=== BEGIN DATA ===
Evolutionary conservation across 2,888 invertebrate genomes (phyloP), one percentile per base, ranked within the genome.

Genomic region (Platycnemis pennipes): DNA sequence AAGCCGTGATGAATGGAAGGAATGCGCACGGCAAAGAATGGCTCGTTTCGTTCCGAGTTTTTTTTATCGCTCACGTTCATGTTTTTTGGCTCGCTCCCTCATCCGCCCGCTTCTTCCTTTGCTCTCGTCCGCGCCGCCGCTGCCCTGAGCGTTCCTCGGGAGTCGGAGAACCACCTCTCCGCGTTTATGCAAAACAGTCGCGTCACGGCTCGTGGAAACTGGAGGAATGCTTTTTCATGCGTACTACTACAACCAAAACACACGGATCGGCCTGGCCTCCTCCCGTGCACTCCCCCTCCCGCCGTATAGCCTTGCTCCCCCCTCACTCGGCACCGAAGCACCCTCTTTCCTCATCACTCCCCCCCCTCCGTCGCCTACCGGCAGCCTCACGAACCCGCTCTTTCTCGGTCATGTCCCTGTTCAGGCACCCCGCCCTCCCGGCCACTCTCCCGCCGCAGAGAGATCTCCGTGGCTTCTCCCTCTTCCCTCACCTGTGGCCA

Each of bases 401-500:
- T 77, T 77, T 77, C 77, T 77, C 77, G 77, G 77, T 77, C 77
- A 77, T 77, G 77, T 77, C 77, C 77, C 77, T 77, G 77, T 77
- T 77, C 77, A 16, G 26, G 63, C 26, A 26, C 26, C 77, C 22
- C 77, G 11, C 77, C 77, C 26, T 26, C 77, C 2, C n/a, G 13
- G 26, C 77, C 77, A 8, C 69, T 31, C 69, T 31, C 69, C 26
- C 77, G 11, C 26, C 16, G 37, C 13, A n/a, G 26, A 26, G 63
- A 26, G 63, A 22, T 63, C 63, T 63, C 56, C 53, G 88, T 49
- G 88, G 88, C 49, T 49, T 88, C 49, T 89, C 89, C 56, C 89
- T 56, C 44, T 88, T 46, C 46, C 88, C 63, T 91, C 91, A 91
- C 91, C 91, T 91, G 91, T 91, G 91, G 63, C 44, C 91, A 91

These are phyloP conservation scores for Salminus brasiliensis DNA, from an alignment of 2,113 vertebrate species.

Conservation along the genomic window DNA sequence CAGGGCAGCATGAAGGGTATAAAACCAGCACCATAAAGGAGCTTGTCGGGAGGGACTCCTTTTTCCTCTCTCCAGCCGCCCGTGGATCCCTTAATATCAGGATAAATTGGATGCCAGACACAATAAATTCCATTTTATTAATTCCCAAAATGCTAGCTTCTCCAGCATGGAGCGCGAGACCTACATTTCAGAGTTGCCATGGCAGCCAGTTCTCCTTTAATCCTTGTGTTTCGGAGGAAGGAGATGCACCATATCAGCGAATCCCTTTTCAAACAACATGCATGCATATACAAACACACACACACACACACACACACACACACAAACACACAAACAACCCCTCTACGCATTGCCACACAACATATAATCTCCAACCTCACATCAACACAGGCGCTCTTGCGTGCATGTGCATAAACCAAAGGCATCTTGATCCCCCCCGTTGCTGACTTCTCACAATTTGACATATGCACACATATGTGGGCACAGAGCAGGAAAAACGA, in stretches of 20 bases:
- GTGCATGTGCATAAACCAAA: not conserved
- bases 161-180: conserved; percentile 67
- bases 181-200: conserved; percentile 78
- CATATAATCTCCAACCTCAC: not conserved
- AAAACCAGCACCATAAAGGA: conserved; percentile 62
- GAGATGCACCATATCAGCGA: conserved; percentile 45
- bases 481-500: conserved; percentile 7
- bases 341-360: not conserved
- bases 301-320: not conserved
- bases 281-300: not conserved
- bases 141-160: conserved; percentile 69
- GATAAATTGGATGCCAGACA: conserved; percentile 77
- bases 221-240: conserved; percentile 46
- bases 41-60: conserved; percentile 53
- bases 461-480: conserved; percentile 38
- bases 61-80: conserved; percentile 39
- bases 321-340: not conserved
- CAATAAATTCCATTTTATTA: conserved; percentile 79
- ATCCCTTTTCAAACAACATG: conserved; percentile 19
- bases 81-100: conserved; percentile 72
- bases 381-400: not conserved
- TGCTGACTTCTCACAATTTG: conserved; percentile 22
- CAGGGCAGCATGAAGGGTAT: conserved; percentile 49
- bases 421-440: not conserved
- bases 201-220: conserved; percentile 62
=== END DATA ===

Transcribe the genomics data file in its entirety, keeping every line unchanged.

Evolutionary conservation across 2,888 invertebrate genomes (phyloP), one percentile per base, ranked within the genome.

Genomic region (Platycnemis pennipes): DNA sequence AAGCCGTGATGAATGGAAGGAATGCGCACGGCAAAGAATGGCTCGTTTCGTTCCGAGTTTTTTTTATCGCTCACGTTCATGTTTTTTGGCTCGCTCCCTCATCCGCCCGCTTCTTCCTTTGCTCTCGTCCGCGCCGCCGCTGCCCTGAGCGTTCCTCGGGAGTCGGAGAACCACCTCTCCGCGTTTATGCAAAACAGTCGCGTCACGGCTCGTGGAAACTGGAGGAATGCTTTTTCATGCGTACTACTACAACCAAAACACACGGATCGGCCTGGCCTCCTCCCGTGCACTCCCCCTCCCGCCGTATAGCCTTGCTCCCCCCTCACTCGGCACCGAAGCACCCTCTTTCCTCATCACTCCCCCCCCTCCGTCGCCTACCGGCAGCCTCACGAACCCGCTCTTTCTCGGTCATGTCCCTGTTCAGGCACCCCGCCCTCCCGGCCACTCTCCCGCCGCAGAGAGATCTCCGTGGCTTCTCCCTCTTCCCTCACCTGTGGCCA

Each of bases 401-500:
- T 77, T 77, T 77, C 77, T 77, C 77, G 77, G 77, T 77, C 77
- A 77, T 77, G 77, T 77, C 77, C 77, C 77, T 77, G 77, T 77
- T 77, C 77, A 16, G 26, G 63, C 26, A 26, C 26, C 77, C 22
- C 77, G 11, C 77, C 77, C 26, T 26, C 77, C 2, C n/a, G 13
- G 26, C 77, C 77, A 8, C 69, T 31, C 69, T 31, C 69, C 26
- C 77, G 11, C 26, C 16, G 37, C 13, A n/a, G 26, A 26, G 63
- A 26, G 63, A 22, T 63, C 63, T 63, C 56, C 53, G 88, T 49
- G 88, G 88, C 49, T 49, T 88, C 49, T 89, C 89, C 56, C 89
- T 56, C 44, T 88, T 46, C 46, C 88, C 63, T 91, C 91, A 91
- C 91, C 91, T 91, G 91, T 91, G 91, G 63, C 44, C 91, A 91

These are phyloP conservation scores for Salminus brasiliensis DNA, from an alignment of 2,113 vertebrate species.

Conservation along the genomic window DNA sequence CAGGGCAGCATGAAGGGTATAAAACCAGCACCATAAAGGAGCTTGTCGGGAGGGACTCCTTTTTCCTCTCTCCAGCCGCCCGTGGATCCCTTAATATCAGGATAAATTGGATGCCAGACACAATAAATTCCATTTTATTAATTCCCAAAATGCTAGCTTCTCCAGCATGGAGCGCGAGACCTACATTTCAGAGTTGCCATGGCAGCCAGTTCTCCTTTAATCCTTGTGTTTCGGAGGAAGGAGATGCACCATATCAGCGAATCCCTTTTCAAACAACATGCATGCATATACAAACACACACACACACACACACACACACACACAAACACACAAACAACCCCTCTACGCATTGCCACACAACATATAATCTCCAACCTCACATCAACACAGGCGCTCTTGCGTGCATGTGCATAAACCAAAGGCATCTTGATCCCCCCCGTTGCTGACTTCTCACAATTTGACATATGCACACATATGTGGGCACAGAGCAGGAAAAACGA, in stretches of 20 bases:
- GTGCATGTGCATAAACCAAA: not conserved
- bases 161-180: conserved; percentile 67
- bases 181-200: conserved; percentile 78
- CATATAATCTCCAACCTCAC: not conserved
- AAAACCAGCACCATAAAGGA: conserved; percentile 62
- GAGATGCACCATATCAGCGA: conserved; percentile 45
- bases 481-500: conserved; percentile 7
- bases 341-360: not conserved
- bases 301-320: not conserved
- bases 281-300: not conserved
- bases 141-160: conserved; percentile 69
- GATAAATTGGATGCCAGACA: conserved; percentile 77
- bases 221-240: conserved; percentile 46
- bases 41-60: conserved; percentile 53
- bases 461-480: conserved; percentile 38
- bases 61-80: conserved; percentile 39
- bases 321-340: not conserved
- CAATAAATTCCATTTTATTA: conserved; percentile 79
- ATCCCTTTTCAAACAACATG: conserved; percentile 19
- bases 81-100: conserved; percentile 72
- bases 381-400: not conserved
- TGCTGACTTCTCACAATTTG: conserved; percentile 22
- CAGGGCAGCATGAAGGGTAT: conserved; percentile 49
- bases 421-440: not conserved
- bases 201-220: conserved; percentile 62